Those figures are daunting. We are in a deep fiscal hole. But we shouldn’t give up hope just yet.

As the Committee for a Responsible Federal Budget notes in a new report, numerous countries have faced gigantic deficits and found the political will to change course. A few examples:

Finland (1992–2000): Following a major banking crisis, Finland faced large deficits (around 8 percent of GDP) and a rapidly rising debt (58 percent of GDP). Prior to the crisis, Finland was running surpluses of around 6 percent of GDP. Motivated by strong political support to get its house in order to qualify for eurozone participation and by the need to address external financing concerns, the government pursued a fiscal consolidation program. A medium-term budget framework, entitlement reforms, spending cuts and tax reform were part of the program. By 2000, the debt/GDP ratio was under 45 percent. The cyclically adjusted primary fiscal balance improved cumulatively by 10 percent of GDP from 1992.

Spain (1993–97): Spain’s fiscal position had been deteriorating since the late 1980s. By 1995, its fiscal deficit exceeded 7 percent of GDP. Its public debt exceeded 70 percent of GDP. Facing external financing concerns and strong public support to adopt fiscal disciplinary measures to prepare for euro area membership, the government adopted a fiscal consolidation plan that emphasized spending (including cuts in social transfers, government wages and health care spending) but also included tax reform. Fiscal balances improved, cumulatively by around 4 percent of GDP since 1993.

Sweden (1994–2000): Sweden’s fiscal situation deteriorated severely in the early 1990s as a result of a banking and economic crisis. In the midst of a recession, the government adopted a fiscal consolidation program to achieve fiscal balance through a tightening up on household transfer payments and an increase in various taxes. As a result of its fiscal consolidation efforts, the fiscal position shifted from a deficit of over 11 percent of GDP to a surplus of 5 percent of GDP and the debt/GDP ratio was reduced from 72 percent to 55 percent in 2000.

The CRFB report draws some interesting lessons from these episodes (e.g., Lesson 6: “It is preferable to make fiscal adjustments on your own terms before they are forced upon you by creditors.”)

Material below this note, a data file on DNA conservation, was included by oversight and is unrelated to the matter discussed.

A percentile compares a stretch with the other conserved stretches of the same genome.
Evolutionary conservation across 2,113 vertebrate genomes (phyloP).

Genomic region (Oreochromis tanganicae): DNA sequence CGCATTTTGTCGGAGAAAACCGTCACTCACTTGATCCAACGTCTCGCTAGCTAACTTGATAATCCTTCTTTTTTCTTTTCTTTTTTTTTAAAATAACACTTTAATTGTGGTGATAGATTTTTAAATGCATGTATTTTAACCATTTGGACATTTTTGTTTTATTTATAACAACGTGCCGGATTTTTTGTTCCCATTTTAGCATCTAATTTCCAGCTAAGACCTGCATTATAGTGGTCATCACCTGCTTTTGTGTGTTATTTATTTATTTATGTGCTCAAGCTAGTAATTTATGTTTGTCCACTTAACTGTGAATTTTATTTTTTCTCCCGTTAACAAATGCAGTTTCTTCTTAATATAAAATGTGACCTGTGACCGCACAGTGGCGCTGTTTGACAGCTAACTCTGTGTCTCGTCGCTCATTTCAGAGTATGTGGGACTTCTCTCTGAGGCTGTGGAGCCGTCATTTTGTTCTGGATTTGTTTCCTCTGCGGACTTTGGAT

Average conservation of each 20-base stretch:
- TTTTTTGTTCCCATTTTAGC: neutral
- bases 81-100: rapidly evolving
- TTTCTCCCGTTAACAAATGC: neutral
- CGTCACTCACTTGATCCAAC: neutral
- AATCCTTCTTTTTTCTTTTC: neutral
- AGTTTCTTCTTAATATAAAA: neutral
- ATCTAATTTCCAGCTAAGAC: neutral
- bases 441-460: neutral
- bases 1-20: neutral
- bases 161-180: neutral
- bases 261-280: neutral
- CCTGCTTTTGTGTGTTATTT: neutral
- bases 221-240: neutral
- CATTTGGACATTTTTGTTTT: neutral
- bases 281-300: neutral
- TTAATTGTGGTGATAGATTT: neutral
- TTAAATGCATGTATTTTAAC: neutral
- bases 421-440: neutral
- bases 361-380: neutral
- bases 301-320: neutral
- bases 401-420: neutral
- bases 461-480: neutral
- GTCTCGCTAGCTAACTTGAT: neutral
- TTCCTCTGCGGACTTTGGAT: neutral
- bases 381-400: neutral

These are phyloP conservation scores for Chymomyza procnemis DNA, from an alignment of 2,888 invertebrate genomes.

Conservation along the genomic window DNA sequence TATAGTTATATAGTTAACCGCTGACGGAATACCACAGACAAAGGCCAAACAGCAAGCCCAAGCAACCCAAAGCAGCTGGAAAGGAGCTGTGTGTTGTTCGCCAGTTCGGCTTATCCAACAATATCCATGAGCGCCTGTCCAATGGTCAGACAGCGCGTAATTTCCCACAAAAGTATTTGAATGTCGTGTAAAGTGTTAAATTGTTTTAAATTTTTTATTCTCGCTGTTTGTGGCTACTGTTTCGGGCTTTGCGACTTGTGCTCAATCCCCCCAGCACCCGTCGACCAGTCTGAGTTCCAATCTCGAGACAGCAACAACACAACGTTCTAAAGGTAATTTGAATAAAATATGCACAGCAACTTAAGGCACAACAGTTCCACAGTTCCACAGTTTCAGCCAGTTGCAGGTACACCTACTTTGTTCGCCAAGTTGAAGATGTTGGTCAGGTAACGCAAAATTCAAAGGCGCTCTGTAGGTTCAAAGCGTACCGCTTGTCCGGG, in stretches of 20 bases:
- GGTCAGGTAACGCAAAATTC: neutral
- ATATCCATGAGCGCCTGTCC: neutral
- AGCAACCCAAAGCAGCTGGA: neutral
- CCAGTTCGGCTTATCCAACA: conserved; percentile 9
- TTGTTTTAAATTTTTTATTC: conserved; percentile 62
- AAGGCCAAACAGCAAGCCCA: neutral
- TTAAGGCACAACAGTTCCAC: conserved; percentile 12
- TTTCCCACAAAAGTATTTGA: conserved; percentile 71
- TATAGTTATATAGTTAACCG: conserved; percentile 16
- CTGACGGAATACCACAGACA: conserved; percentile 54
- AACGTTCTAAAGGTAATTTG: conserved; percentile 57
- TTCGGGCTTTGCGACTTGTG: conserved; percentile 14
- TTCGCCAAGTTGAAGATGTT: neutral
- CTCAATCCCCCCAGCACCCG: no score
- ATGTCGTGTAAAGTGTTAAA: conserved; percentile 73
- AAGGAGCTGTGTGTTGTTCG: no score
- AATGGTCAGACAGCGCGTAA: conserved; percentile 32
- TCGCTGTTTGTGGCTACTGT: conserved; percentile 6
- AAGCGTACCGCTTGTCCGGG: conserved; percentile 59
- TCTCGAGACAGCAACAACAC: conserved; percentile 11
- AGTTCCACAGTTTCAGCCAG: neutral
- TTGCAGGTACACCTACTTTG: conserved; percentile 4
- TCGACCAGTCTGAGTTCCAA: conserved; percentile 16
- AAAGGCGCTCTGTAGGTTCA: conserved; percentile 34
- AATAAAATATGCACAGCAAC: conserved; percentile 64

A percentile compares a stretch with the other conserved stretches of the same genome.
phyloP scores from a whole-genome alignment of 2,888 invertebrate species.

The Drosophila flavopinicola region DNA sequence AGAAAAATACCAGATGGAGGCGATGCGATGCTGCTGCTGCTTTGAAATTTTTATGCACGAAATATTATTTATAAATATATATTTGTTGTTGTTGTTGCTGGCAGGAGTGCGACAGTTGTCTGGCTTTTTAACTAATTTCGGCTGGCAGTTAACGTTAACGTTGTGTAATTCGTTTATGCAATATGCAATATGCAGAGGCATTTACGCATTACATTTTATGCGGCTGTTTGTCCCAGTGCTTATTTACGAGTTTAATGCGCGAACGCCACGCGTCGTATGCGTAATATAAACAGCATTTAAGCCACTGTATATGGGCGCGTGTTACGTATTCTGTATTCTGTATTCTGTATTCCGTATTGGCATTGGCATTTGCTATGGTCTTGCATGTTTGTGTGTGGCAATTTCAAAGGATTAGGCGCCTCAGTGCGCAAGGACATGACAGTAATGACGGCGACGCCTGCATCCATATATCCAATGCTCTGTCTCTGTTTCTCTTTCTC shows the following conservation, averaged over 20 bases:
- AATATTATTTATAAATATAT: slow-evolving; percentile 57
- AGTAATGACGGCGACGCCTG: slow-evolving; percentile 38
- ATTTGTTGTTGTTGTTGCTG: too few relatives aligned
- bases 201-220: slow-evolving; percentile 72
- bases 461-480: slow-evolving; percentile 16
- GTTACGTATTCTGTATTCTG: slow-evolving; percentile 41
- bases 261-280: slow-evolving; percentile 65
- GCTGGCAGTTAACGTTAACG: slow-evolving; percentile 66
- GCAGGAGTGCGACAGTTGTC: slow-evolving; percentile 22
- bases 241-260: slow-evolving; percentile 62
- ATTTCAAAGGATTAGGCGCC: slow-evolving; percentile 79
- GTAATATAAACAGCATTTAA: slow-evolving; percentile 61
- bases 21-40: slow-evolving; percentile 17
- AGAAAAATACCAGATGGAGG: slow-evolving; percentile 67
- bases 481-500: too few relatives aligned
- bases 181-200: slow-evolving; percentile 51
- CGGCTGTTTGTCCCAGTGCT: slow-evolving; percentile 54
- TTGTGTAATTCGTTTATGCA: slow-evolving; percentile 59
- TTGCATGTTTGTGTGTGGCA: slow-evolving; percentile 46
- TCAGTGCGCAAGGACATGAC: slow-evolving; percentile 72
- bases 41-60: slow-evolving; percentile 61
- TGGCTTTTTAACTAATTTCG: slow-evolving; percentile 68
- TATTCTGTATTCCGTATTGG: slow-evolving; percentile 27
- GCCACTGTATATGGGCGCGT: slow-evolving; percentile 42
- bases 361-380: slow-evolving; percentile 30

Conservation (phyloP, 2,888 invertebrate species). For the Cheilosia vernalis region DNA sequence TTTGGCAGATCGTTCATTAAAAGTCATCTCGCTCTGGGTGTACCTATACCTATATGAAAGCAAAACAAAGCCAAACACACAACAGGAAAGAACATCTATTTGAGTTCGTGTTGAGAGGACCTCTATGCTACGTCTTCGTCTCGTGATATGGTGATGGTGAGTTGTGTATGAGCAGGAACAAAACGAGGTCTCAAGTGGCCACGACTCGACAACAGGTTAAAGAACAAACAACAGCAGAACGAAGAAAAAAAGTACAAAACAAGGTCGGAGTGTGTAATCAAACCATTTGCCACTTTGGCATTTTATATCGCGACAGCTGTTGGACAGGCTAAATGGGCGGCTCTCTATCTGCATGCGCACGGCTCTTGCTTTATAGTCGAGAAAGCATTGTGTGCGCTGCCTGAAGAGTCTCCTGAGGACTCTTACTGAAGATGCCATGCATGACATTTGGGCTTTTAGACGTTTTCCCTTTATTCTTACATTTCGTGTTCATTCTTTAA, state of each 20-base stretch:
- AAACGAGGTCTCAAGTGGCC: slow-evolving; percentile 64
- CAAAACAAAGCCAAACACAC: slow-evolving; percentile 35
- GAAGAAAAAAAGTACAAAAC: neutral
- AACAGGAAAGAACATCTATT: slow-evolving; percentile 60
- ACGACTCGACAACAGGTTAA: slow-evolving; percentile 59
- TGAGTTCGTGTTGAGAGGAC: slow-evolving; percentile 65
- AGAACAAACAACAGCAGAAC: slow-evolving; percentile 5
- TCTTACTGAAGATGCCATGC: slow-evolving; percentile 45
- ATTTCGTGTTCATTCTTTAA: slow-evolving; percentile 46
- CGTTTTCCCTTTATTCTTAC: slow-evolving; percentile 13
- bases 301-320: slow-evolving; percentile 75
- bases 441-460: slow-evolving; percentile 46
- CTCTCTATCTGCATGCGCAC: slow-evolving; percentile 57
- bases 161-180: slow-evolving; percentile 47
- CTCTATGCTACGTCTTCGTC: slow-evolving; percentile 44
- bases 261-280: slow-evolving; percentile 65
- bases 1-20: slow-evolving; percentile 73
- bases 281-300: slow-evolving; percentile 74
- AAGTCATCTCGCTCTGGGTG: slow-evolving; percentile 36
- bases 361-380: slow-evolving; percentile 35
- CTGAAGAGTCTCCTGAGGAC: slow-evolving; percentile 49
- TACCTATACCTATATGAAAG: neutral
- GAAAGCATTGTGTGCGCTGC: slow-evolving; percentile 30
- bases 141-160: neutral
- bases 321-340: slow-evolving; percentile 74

But my point today is much simpler: Just as we were hardly the first developed economy to face a major financial crisis, we also are not the first to face a looming fiscal crisis. Indeed, as the examples of Finland and Sweden show, we aren’t even the first developed economy to face a potential fiscal crisis in the aftermath of a financial crisis.

As we prepare (I hope) to address our looming deficits, we can take heart from the fact that some other nations have successfully faced similar challenges.

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One of my first posts cautioned against comparing the current economic downturn to the Great Depression. Our economy is certainly in terrible shape, as Friday’s GDP data confirmed. Indeed, it’s the worst downturn since World War II. But it still pales in comparison to the horror of the Great Depression.

Since we received fresh data on Friday, it seems like an auspicious time to present a new version of my chart making this point:

Seven of the Eight

The green bar is the current recession. Most forecasters expect the economy to grow, albeit tepidly, in coming quarters. If they are right, the estimated peak-to-trough GDP decline in this downturn is 3.9%. (If you believe that forecasters are too rosy, feel free to add on your own estimate of further declines in the quarters ahead.)

The chart has three main messages:

(more…)

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Yesterday’s GDP report confirmed what many had already suspected: the current economic downturn is the worst since World War II.